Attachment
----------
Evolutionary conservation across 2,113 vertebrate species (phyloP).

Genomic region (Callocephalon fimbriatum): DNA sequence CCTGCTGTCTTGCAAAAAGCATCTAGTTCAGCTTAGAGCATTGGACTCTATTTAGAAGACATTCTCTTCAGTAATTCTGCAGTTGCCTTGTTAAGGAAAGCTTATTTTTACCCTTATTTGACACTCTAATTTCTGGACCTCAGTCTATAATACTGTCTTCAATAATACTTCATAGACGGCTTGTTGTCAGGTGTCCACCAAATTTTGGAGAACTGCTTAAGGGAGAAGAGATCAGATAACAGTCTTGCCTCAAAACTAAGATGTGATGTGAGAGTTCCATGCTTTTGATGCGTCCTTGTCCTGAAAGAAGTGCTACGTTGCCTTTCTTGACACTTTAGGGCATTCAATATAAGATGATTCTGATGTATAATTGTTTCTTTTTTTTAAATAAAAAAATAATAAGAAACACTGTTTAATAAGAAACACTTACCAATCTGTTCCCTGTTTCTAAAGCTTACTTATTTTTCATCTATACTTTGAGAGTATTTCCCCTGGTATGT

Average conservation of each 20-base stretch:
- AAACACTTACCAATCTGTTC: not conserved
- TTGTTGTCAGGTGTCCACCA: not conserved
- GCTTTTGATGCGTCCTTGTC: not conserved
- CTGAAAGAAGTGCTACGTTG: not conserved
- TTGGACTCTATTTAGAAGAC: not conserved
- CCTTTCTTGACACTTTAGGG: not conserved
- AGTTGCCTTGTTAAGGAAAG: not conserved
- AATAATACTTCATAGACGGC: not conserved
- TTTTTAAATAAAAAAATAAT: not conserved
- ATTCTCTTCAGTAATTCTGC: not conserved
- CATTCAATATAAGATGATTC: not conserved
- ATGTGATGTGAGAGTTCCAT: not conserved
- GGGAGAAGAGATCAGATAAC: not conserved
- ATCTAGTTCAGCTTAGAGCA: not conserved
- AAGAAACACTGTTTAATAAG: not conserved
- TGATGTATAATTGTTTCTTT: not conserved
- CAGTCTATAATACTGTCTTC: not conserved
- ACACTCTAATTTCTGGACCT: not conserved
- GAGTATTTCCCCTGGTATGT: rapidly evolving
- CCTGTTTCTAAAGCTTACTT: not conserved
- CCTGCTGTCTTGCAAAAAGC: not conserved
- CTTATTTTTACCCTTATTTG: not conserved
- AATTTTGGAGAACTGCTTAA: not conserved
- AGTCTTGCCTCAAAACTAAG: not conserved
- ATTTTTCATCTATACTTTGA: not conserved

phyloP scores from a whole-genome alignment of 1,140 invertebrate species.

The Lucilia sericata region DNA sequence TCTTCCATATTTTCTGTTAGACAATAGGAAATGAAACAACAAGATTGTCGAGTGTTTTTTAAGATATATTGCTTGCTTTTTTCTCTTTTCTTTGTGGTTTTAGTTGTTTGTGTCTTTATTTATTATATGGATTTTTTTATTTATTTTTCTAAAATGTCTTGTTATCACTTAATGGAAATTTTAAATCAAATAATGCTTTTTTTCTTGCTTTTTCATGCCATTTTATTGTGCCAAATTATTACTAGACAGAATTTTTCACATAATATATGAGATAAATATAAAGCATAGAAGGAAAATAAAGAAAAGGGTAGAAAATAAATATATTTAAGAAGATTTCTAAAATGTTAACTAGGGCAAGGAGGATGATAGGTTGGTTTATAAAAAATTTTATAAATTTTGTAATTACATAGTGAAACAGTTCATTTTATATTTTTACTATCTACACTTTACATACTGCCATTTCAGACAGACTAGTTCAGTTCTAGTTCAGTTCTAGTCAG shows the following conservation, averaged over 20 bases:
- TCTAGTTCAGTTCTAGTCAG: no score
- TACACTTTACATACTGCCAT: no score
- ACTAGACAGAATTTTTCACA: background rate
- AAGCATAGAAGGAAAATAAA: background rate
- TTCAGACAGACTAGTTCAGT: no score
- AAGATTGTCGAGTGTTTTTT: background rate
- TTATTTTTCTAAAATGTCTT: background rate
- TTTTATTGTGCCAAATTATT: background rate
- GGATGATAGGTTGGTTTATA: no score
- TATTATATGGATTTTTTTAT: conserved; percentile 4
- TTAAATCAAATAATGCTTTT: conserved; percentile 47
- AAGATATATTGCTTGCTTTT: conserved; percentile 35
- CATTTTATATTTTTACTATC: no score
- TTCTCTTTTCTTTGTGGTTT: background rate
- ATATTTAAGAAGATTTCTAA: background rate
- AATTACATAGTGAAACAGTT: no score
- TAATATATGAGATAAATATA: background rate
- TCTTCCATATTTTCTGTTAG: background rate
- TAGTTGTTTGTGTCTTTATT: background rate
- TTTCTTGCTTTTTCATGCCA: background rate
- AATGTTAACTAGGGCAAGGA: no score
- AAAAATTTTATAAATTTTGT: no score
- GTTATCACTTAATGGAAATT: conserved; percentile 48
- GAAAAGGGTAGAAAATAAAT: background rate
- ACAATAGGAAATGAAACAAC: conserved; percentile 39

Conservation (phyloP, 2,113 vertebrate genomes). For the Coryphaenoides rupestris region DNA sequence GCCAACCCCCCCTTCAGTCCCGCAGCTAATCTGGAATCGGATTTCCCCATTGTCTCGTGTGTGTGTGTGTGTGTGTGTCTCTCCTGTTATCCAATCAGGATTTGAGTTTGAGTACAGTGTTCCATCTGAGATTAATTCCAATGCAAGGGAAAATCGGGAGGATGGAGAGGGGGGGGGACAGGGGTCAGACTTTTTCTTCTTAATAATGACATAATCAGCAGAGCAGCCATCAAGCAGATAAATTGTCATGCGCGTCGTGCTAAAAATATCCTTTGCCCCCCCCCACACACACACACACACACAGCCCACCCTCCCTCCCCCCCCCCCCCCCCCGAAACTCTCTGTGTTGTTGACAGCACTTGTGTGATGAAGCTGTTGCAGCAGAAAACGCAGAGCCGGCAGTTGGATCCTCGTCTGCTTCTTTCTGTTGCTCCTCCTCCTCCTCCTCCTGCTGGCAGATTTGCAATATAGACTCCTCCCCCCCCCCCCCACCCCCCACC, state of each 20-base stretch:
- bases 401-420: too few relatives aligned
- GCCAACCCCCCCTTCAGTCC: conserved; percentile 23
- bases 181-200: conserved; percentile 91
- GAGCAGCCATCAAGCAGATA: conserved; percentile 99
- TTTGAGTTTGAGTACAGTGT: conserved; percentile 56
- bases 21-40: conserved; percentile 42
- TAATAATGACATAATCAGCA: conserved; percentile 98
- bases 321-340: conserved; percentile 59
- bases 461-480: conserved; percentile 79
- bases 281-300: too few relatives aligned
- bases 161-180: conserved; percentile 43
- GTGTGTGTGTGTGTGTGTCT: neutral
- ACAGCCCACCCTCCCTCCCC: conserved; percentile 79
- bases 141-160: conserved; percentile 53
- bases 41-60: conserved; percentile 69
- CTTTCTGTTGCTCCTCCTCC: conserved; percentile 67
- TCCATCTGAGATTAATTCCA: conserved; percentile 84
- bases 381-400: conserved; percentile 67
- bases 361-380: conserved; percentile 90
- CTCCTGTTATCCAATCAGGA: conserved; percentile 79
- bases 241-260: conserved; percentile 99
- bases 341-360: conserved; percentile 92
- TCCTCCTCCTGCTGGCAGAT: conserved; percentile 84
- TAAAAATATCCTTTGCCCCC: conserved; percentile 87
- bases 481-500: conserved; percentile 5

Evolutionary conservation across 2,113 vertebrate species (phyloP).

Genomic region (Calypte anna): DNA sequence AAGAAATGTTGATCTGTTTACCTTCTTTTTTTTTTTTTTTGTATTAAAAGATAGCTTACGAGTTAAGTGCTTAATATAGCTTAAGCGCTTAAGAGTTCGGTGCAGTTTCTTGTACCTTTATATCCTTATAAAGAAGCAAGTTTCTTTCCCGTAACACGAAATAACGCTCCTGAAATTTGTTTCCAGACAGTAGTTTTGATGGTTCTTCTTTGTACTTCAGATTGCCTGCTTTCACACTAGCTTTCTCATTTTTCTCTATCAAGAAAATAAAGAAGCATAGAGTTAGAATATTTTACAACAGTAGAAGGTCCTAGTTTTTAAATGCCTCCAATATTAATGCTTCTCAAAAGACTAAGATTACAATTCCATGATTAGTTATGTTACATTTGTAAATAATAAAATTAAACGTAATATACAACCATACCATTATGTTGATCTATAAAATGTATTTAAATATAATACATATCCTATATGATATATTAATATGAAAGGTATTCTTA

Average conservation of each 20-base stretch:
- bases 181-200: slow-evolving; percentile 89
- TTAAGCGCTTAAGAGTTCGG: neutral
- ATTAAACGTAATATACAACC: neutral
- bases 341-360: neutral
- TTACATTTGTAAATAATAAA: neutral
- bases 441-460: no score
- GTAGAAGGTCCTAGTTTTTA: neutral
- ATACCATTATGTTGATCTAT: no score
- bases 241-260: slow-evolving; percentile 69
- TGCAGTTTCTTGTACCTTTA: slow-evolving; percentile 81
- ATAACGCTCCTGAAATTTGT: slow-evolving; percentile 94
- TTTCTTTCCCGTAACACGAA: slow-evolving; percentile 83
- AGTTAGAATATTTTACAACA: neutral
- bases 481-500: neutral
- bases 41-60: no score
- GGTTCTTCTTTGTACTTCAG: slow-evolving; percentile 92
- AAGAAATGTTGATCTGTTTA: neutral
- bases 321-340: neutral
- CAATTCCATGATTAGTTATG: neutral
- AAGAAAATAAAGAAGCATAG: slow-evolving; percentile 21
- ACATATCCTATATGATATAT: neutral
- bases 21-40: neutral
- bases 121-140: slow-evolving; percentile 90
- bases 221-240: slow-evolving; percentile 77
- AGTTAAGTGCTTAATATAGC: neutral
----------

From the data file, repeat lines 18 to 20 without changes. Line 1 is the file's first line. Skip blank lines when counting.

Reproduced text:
- AAGAAACACTGTTTAATAAG: not conserved
- TGATGTATAATTGTTTCTTT: not conserved
- CAGTCTATAATACTGTCTTC: not conserved